Humans are innately social creatures. A strong part of each person’s identity stems from how we were nurtured by our parents and how successfully we assimilate into our assigned peer groups. For most people, this is a natural process; however, many disabled people fight a life-long uphill battle towards acceptance let alone full inclusion. But, let me emphasize that this dilemma isn’t simply an issue of discrimination! While a factor, discrimination is but one aspect of a very complicated problem. We won’t address this issue now. What we will address however, is one by-product of social disenfranchisement, human touch.
Yes, I said human touch. Like breathing in and out, most of us take human touch for granted. Most of us, myself included, were lucky enough to have at least one loving, nurturing parent. From our earliest bonding experiences with mom as an infant suckling her for nourishment; to, having her fix our boo-boo’s while consoling us; to, sitting on daddy’s lap, for better or worse our initial sense of worth is in large part defined by the quality of those experiences.
The other component is how we interacted with our siblings and friends. As anyone who has brothers and or sisters can attest, roughhousing is a part of life among siblings. Although roughhousing is borne from sibling rivalry which may initially stem from competition for mom’s attention and affection, nevertheless, we learn lessons from it. What feels good and what hurts. If roughhousing goes too far, we learn boundaries between fun and pain. We also begin to learn compassion. A child can’t be expected to sympathize with his brother writhing in pain until it’s his turn. That may not be the politically correct thing to say but from my experience I believe it to be true.
Heading into our teens, friends and peers greatly influence one’s sense of worth. Puberty is a bumpy, hazardous, transitional bridge from childhood to adulthood. Acne, body hair, body odor, first crush and subsequent first heartbreak, and more provide a veritable minefield for a developing adolescent. Whether in the form of a playful punch in the arm or pat on the back, teenage boys console each other through these masked acts of kindness. On the other hand, as far as expressing physical affection is concerned, teenage girls are culturally allowed to be more affectionate with each other through: hugs, kisses, and pajama party pillow fights. By engaging in these forms of welcome physical contact, one can feel connected to their peers at a time when others, who don’t forge bonds easily, are overwhelmed by this transitional phase.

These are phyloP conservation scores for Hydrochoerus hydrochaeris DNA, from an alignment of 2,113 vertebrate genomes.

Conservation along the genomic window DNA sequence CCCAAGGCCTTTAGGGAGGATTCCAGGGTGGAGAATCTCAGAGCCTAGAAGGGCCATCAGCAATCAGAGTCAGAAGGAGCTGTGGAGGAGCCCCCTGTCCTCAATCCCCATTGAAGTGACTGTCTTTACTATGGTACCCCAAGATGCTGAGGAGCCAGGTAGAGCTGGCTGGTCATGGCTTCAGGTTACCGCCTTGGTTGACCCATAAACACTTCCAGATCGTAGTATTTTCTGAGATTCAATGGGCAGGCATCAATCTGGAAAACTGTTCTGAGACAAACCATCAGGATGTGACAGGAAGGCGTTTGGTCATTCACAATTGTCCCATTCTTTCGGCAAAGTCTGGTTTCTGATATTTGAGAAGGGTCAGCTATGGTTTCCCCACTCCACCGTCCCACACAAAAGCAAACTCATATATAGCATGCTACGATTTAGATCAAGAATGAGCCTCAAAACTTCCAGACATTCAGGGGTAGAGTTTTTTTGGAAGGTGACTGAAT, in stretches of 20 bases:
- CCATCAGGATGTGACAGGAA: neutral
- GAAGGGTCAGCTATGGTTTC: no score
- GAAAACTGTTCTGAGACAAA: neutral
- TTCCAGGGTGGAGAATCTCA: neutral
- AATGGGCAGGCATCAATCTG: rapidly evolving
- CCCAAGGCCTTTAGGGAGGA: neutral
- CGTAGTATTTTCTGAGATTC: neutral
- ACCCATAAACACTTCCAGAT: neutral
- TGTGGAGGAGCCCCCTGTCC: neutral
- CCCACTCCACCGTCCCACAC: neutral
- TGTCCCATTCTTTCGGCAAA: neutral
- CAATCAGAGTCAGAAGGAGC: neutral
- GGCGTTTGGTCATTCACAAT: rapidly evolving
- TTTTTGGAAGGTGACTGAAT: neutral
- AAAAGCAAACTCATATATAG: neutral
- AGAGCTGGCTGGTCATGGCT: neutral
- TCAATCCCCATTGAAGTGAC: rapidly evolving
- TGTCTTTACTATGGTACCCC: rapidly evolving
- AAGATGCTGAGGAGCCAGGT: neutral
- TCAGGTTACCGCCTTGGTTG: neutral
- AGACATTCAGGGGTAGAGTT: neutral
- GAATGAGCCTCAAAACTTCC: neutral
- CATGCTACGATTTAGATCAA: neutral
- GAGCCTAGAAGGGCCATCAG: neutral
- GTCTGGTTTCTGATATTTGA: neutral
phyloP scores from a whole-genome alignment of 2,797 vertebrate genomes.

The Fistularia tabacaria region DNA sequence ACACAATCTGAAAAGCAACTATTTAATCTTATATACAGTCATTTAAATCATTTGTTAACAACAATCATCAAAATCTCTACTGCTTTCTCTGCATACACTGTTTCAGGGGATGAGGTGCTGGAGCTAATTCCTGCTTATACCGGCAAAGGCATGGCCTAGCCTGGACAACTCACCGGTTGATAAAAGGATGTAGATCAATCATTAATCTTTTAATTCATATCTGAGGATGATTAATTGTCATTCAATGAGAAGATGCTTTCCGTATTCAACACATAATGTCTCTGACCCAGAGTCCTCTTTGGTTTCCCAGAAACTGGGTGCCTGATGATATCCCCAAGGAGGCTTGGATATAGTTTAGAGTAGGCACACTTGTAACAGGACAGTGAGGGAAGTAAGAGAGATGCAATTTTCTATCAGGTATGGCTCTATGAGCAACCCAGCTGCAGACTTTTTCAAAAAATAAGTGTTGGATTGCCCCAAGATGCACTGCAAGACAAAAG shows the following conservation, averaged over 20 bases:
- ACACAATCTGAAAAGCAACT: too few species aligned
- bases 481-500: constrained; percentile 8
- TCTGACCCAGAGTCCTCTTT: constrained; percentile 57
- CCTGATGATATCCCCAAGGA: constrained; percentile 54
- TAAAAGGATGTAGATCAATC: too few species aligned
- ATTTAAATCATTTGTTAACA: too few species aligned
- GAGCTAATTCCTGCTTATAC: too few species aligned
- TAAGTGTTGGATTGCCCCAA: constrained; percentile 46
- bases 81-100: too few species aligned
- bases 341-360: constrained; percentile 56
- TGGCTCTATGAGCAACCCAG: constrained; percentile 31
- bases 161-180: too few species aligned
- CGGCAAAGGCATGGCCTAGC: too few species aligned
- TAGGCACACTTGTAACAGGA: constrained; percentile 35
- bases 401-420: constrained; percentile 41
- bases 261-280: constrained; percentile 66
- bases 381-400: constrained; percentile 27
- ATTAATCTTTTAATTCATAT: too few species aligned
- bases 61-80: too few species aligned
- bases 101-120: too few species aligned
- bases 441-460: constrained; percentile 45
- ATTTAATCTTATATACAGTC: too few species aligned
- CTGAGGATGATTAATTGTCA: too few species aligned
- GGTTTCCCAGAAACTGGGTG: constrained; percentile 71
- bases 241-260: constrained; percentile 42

Now, imagine being an adolescent, having a severe disability, and finding a peer group at a regular school. That was my task. Moreover, having spent my grades K thru eight in primarily schools for the disabled, I was suddenly thrust into a high school where I was the lone wheelchair student. Not only did I have trouble dealing with “regular students” but they seemed likewise hesitant in their encounters with me.
While I was there, my main objective was competing academically. However, on some level, I hoped to find a subgroup or clique that would look beyond my wheelchair and accept me into their fold. Finally, in the late stages of my junior year, a group of guys called the “Cowboys” took a liking to me for some reason. While this was a step in the right direction, what I secretly ached for was female companionship and touch.
Yes, whenever rolling through the quad invariably I would witness a girlfriend and boyfriend engaged in some sort of subconscious bonding ritual. Whether it was holding hands, kissing, or playfully spanking each other’s bottoms I envied their closeness. At the time, I felt myself particularly intrigued by the spanking activity. However, lack of social maturity prevented me from understanding why I secretly yearned for a girl to spank me with a smile. I discovered much later in life, among certain people, spanking by members of the opposite sex, releases “good feel” endorphins which trigger a pleasant, sensual, calming sensation, which given my perpetually high stress level, I was in dire need of.
As it turns out, my biggest obstacle to happiness is my own mind. In the eighth grade, I got up the nerve to tell a girl in my class that I liked her. She not only laughed at me, she said that “boys like me should be castrated soon as they know we’re not normal.” For a number of years after that humiliating episode, I was mired in a logic trap of letting my C.P. and speech disability double team my desire to take a chance whenever a female seemed interested in me.
The two little devils on my left shoulder always muffled the little angel on the right. The guys on my left always told me that girls and women would both laugh at and mock me if I dared to venture outside my crip social stereotype. You know, equal but separate. With each passing year, my little angel increasingly influenced me ever so slightly. However, knowing what to do and having courage to follow through are two different issues. In the next post my first tentative steps towards finally incorporating sensuality into my life at age 36.